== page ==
Statistical analysis

Visual detection of P. destructans on bats.

We used generalized linear models with a binomial distribution to determine if the probability of visually detecting P. destructans on a bat was associated with fungal load, when sampling occurred, and if detection probability differed among species. We used a bias-reduction method (package brglm in R v. 3.1.2) to deal with the complete separation present in the data (in some species no visual detections of the fungus were made). We used the number of days since January 1st to account for differences in timing of sampling as visibility of infection may increase later in the season [27, 29, 30]. We fit twelve a priori models with combinations of main, additive, and interactive effects representing our hypotheses and used Akaike information criterion (AIC) model selection criteria to determine the best-fitting model. We estimated the probability of falsely detecting visual infection using bats that tested negative by qPCR but were noted with visible white fungus in the field. We compared whether false detection differed among species using a likelihood ratio test to compare a null model to one with species included.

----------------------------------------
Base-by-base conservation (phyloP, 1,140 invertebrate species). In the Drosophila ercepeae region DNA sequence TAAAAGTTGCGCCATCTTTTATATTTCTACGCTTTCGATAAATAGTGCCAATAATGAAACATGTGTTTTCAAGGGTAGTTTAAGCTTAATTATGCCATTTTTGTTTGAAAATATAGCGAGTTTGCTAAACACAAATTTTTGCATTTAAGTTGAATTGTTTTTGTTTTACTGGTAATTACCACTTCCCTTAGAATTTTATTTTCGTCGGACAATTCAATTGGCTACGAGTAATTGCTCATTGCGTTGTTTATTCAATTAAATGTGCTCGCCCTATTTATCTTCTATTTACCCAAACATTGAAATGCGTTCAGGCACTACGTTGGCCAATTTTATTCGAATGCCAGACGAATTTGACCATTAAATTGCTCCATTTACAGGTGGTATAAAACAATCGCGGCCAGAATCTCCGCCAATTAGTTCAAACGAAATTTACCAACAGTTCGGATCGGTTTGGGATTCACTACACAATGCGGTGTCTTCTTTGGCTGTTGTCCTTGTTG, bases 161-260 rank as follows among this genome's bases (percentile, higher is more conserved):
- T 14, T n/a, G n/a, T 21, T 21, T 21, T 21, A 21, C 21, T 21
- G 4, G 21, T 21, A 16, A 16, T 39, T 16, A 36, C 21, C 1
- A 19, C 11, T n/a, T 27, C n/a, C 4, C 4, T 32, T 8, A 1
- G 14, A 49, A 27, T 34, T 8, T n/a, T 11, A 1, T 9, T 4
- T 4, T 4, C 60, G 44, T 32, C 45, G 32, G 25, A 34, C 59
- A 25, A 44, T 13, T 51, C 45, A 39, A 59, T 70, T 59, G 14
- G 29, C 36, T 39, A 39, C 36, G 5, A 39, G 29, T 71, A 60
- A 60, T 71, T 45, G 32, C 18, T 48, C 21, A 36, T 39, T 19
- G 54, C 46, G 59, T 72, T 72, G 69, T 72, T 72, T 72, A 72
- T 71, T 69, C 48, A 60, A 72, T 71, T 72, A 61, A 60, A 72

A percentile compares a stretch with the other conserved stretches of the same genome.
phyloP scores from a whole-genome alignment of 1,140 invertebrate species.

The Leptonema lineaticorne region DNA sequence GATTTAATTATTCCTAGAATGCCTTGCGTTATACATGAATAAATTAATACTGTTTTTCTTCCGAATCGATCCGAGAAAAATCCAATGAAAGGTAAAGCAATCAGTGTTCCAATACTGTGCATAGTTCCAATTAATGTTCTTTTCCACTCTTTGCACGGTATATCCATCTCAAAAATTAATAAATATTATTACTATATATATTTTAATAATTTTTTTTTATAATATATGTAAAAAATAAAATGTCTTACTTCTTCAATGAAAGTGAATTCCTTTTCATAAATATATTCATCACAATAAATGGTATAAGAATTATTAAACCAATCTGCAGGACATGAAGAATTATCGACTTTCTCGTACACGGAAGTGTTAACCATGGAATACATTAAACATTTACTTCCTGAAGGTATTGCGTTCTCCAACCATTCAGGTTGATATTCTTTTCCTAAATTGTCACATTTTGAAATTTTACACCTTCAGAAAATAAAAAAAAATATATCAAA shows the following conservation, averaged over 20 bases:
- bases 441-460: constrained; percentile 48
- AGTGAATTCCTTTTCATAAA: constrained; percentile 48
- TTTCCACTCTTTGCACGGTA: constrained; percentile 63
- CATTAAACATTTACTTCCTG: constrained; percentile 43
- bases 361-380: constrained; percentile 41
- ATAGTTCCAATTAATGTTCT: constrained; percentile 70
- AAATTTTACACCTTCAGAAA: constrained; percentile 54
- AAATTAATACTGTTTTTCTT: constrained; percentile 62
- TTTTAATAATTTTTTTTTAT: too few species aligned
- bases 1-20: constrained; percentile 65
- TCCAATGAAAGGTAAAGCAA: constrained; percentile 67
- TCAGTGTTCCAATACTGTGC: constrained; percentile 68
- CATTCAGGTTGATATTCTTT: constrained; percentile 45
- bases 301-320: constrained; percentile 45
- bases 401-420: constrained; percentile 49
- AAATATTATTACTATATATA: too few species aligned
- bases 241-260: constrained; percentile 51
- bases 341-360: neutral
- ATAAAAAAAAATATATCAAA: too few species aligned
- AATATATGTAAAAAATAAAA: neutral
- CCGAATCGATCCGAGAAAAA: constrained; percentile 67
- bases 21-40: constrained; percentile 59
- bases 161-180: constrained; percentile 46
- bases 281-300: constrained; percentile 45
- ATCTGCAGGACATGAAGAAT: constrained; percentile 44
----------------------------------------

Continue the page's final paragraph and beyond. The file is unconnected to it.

Visual surveys for site-level detection of P. destructans on bats.

We used generalized linear models with binomial distributions in which each site visit was a data point to determine whether timing of survey, sampling effort, and species of bats examined influenced visual detection of P. destructans on bats at a site. For Myotis lucifugus, Myotis septentrionalis, and Perimyotis subflavus, we also determined whether the prevalence of infection of bats with visual infections influenced the likelihood of visually detecting the fungus during a site visit. All statistical analyses were conducted in Program R v. 3.1.2.


Pathogen loads and visual detection of P. destructans on bats